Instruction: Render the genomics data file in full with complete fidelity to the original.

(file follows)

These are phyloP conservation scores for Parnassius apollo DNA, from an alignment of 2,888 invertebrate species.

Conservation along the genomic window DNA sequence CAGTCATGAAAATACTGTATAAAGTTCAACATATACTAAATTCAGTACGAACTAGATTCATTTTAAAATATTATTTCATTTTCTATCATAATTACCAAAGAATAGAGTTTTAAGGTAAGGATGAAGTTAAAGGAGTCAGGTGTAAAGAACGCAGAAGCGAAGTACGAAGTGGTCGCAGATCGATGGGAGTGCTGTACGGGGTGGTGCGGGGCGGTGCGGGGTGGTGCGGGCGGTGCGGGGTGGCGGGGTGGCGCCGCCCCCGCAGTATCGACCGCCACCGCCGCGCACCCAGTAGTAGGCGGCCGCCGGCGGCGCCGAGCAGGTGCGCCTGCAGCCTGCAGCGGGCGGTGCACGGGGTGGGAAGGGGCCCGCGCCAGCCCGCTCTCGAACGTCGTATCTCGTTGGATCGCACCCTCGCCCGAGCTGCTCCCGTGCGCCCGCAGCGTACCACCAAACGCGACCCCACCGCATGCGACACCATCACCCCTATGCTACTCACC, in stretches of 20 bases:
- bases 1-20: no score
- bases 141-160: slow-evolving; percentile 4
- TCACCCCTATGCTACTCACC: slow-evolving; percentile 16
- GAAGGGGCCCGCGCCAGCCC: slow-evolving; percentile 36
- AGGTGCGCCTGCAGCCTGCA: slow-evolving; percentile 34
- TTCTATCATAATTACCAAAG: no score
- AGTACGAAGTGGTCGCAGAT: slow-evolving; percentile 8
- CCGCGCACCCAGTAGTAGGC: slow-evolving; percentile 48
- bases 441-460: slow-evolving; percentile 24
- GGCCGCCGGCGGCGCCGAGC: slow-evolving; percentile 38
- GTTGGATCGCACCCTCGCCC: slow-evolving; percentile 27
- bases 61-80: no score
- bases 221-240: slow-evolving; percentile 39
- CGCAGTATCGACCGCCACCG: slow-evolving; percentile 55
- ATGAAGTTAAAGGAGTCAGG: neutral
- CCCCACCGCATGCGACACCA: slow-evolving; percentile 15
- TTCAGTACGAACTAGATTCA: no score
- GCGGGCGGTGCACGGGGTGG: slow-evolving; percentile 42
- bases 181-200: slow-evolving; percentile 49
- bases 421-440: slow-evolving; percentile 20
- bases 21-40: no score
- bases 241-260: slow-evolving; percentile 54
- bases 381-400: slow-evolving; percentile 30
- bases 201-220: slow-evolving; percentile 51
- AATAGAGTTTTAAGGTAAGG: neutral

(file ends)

These are phyloP conservation scores for Parnassius apollo DNA, from an alignment of 2,888 invertebrate species.

Conservation along the genomic window DNA sequence CAGTCATGAAAATACTGTATAAAGTTCAACATATACTAAATTCAGTACGAACTAGATTCATTTTAAAATATTATTTCATTTTCTATCATAATTACCAAAGAATAGAGTTTTAAGGTAAGGATGAAGTTAAAGGAGTCAGGTGTAAAGAACGCAGAAGCGAAGTACGAAGTGGTCGCAGATCGATGGGAGTGCTGTACGGGGTGGTGCGGGGCGGTGCGGGGTGGTGCGGGCGGTGCGGGGTGGCGGGGTGGCGCCGCCCCCGCAGTATCGACCGCCACCGCCGCGCACCCAGTAGTAGGCGGCCGCCGGCGGCGCCGAGCAGGTGCGCCTGCAGCCTGCAGCGGGCGGTGCACGGGGTGGGAAGGGGCCCGCGCCAGCCCGCTCTCGAACGTCGTATCTCGTTGGATCGCACCCTCGCCCGAGCTGCTCCCGTGCGCCCGCAGCGTACCACCAAACGCGACCCCACCGCATGCGACACCATCACCCCTATGCTACTCACC, in stretches of 20 bases:
- bases 1-20: no score
- bases 141-160: slow-evolving; percentile 4
- TCACCCCTATGCTACTCACC: slow-evolving; percentile 16
- GAAGGGGCCCGCGCCAGCCC: slow-evolving; percentile 36
- AGGTGCGCCTGCAGCCTGCA: slow-evolving; percentile 34
- TTCTATCATAATTACCAAAG: no score
- AGTACGAAGTGGTCGCAGAT: slow-evolving; percentile 8
- CCGCGCACCCAGTAGTAGGC: slow-evolving; percentile 48
- bases 441-460: slow-evolving; percentile 24
- GGCCGCCGGCGGCGCCGAGC: slow-evolving; percentile 38
- GTTGGATCGCACCCTCGCCC: slow-evolving; percentile 27
- bases 61-80: no score
- bases 221-240: slow-evolving; percentile 39
- CGCAGTATCGACCGCCACCG: slow-evolving; percentile 55
- ATGAAGTTAAAGGAGTCAGG: neutral
- CCCCACCGCATGCGACACCA: slow-evolving; percentile 15
- TTCAGTACGAACTAGATTCA: no score
- GCGGGCGGTGCACGGGGTGG: slow-evolving; percentile 42
- bases 181-200: slow-evolving; percentile 49
- bases 421-440: slow-evolving; percentile 20
- bases 21-40: no score
- bases 241-260: slow-evolving; percentile 54
- bases 381-400: slow-evolving; percentile 30
- bases 201-220: slow-evolving; percentile 51
- AATAGAGTTTTAAGGTAAGG: neutral